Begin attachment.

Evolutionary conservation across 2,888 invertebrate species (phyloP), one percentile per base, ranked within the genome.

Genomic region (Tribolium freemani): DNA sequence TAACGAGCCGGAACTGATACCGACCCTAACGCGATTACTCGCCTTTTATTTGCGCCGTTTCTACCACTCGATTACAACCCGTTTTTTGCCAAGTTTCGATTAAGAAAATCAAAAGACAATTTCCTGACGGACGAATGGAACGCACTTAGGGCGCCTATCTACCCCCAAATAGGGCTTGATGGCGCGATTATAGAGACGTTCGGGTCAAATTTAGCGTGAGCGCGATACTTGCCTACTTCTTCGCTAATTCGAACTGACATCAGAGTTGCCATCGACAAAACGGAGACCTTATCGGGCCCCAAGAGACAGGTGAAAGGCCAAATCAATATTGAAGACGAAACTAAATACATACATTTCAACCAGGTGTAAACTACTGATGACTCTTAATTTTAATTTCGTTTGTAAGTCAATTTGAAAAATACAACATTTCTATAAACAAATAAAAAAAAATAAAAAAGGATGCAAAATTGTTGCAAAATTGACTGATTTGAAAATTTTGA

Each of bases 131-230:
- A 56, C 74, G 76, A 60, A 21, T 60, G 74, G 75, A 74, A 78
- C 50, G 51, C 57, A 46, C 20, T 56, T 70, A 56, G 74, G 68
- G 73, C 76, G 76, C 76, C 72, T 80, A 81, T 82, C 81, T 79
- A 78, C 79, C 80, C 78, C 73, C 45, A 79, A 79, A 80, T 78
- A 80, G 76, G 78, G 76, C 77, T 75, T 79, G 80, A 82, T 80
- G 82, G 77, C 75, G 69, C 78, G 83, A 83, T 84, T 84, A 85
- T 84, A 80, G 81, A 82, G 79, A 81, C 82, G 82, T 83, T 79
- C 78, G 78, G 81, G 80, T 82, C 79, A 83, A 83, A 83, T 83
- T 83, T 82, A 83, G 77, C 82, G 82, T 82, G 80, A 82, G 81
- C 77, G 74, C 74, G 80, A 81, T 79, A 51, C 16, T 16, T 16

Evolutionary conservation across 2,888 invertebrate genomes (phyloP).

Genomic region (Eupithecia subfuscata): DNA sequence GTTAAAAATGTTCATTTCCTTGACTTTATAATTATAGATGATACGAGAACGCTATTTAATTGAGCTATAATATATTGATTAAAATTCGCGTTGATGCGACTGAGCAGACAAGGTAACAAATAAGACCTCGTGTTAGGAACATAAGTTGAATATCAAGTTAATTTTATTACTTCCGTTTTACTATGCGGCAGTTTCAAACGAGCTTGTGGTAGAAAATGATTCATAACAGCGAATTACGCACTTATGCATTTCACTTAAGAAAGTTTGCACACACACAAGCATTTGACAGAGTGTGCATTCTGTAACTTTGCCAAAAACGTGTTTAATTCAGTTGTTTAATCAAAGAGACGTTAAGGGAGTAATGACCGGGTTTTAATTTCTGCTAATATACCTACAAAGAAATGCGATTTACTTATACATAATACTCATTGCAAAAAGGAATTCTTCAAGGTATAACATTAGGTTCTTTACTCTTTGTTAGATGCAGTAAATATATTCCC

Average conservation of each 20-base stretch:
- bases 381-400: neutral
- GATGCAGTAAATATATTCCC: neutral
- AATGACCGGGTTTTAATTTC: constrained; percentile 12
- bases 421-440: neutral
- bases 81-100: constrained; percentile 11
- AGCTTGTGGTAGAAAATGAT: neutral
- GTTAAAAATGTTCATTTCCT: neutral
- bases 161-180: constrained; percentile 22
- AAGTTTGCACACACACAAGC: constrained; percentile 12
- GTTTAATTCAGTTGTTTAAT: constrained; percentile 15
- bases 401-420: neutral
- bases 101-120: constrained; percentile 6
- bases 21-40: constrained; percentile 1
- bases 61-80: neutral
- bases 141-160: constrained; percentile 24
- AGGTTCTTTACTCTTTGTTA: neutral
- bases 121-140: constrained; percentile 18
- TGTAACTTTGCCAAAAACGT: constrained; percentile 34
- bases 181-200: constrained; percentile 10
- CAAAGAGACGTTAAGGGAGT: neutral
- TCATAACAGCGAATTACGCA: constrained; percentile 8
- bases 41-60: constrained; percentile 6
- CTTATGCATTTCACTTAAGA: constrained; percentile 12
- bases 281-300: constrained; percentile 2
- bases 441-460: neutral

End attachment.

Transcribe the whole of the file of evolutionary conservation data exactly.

Evolutionary conservation across 2,888 invertebrate species (phyloP), one percentile per base, ranked within the genome.

Genomic region (Tribolium freemani): DNA sequence TAACGAGCCGGAACTGATACCGACCCTAACGCGATTACTCGCCTTTTATTTGCGCCGTTTCTACCACTCGATTACAACCCGTTTTTTGCCAAGTTTCGATTAAGAAAATCAAAAGACAATTTCCTGACGGACGAATGGAACGCACTTAGGGCGCCTATCTACCCCCAAATAGGGCTTGATGGCGCGATTATAGAGACGTTCGGGTCAAATTTAGCGTGAGCGCGATACTTGCCTACTTCTTCGCTAATTCGAACTGACATCAGAGTTGCCATCGACAAAACGGAGACCTTATCGGGCCCCAAGAGACAGGTGAAAGGCCAAATCAATATTGAAGACGAAACTAAATACATACATTTCAACCAGGTGTAAACTACTGATGACTCTTAATTTTAATTTCGTTTGTAAGTCAATTTGAAAAATACAACATTTCTATAAACAAATAAAAAAAAATAAAAAAGGATGCAAAATTGTTGCAAAATTGACTGATTTGAAAATTTTGA

Each of bases 131-230:
- A 56, C 74, G 76, A 60, A 21, T 60, G 74, G 75, A 74, A 78
- C 50, G 51, C 57, A 46, C 20, T 56, T 70, A 56, G 74, G 68
- G 73, C 76, G 76, C 76, C 72, T 80, A 81, T 82, C 81, T 79
- A 78, C 79, C 80, C 78, C 73, C 45, A 79, A 79, A 80, T 78
- A 80, G 76, G 78, G 76, C 77, T 75, T 79, G 80, A 82, T 80
- G 82, G 77, C 75, G 69, C 78, G 83, A 83, T 84, T 84, A 85
- T 84, A 80, G 81, A 82, G 79, A 81, C 82, G 82, T 83, T 79
- C 78, G 78, G 81, G 80, T 82, C 79, A 83, A 83, A 83, T 83
- T 83, T 82, A 83, G 77, C 82, G 82, T 82, G 80, A 82, G 81
- C 77, G 74, C 74, G 80, A 81, T 79, A 51, C 16, T 16, T 16

Evolutionary conservation across 2,888 invertebrate genomes (phyloP).

Genomic region (Eupithecia subfuscata): DNA sequence GTTAAAAATGTTCATTTCCTTGACTTTATAATTATAGATGATACGAGAACGCTATTTAATTGAGCTATAATATATTGATTAAAATTCGCGTTGATGCGACTGAGCAGACAAGGTAACAAATAAGACCTCGTGTTAGGAACATAAGTTGAATATCAAGTTAATTTTATTACTTCCGTTTTACTATGCGGCAGTTTCAAACGAGCTTGTGGTAGAAAATGATTCATAACAGCGAATTACGCACTTATGCATTTCACTTAAGAAAGTTTGCACACACACAAGCATTTGACAGAGTGTGCATTCTGTAACTTTGCCAAAAACGTGTTTAATTCAGTTGTTTAATCAAAGAGACGTTAAGGGAGTAATGACCGGGTTTTAATTTCTGCTAATATACCTACAAAGAAATGCGATTTACTTATACATAATACTCATTGCAAAAAGGAATTCTTCAAGGTATAACATTAGGTTCTTTACTCTTTGTTAGATGCAGTAAATATATTCCC

Average conservation of each 20-base stretch:
- bases 381-400: neutral
- GATGCAGTAAATATATTCCC: neutral
- AATGACCGGGTTTTAATTTC: constrained; percentile 12
- bases 421-440: neutral
- bases 81-100: constrained; percentile 11
- AGCTTGTGGTAGAAAATGAT: neutral
- GTTAAAAATGTTCATTTCCT: neutral
- bases 161-180: constrained; percentile 22
- AAGTTTGCACACACACAAGC: constrained; percentile 12
- GTTTAATTCAGTTGTTTAAT: constrained; percentile 15
- bases 401-420: neutral
- bases 101-120: constrained; percentile 6
- bases 21-40: constrained; percentile 1
- bases 61-80: neutral
- bases 141-160: constrained; percentile 24
- AGGTTCTTTACTCTTTGTTA: neutral
- bases 121-140: constrained; percentile 18
- TGTAACTTTGCCAAAAACGT: constrained; percentile 34
- bases 181-200: constrained; percentile 10
- CAAAGAGACGTTAAGGGAGT: neutral
- TCATAACAGCGAATTACGCA: constrained; percentile 8
- bases 41-60: constrained; percentile 6
- CTTATGCATTTCACTTAAGA: constrained; percentile 12
- bases 281-300: constrained; percentile 2
- bases 441-460: neutral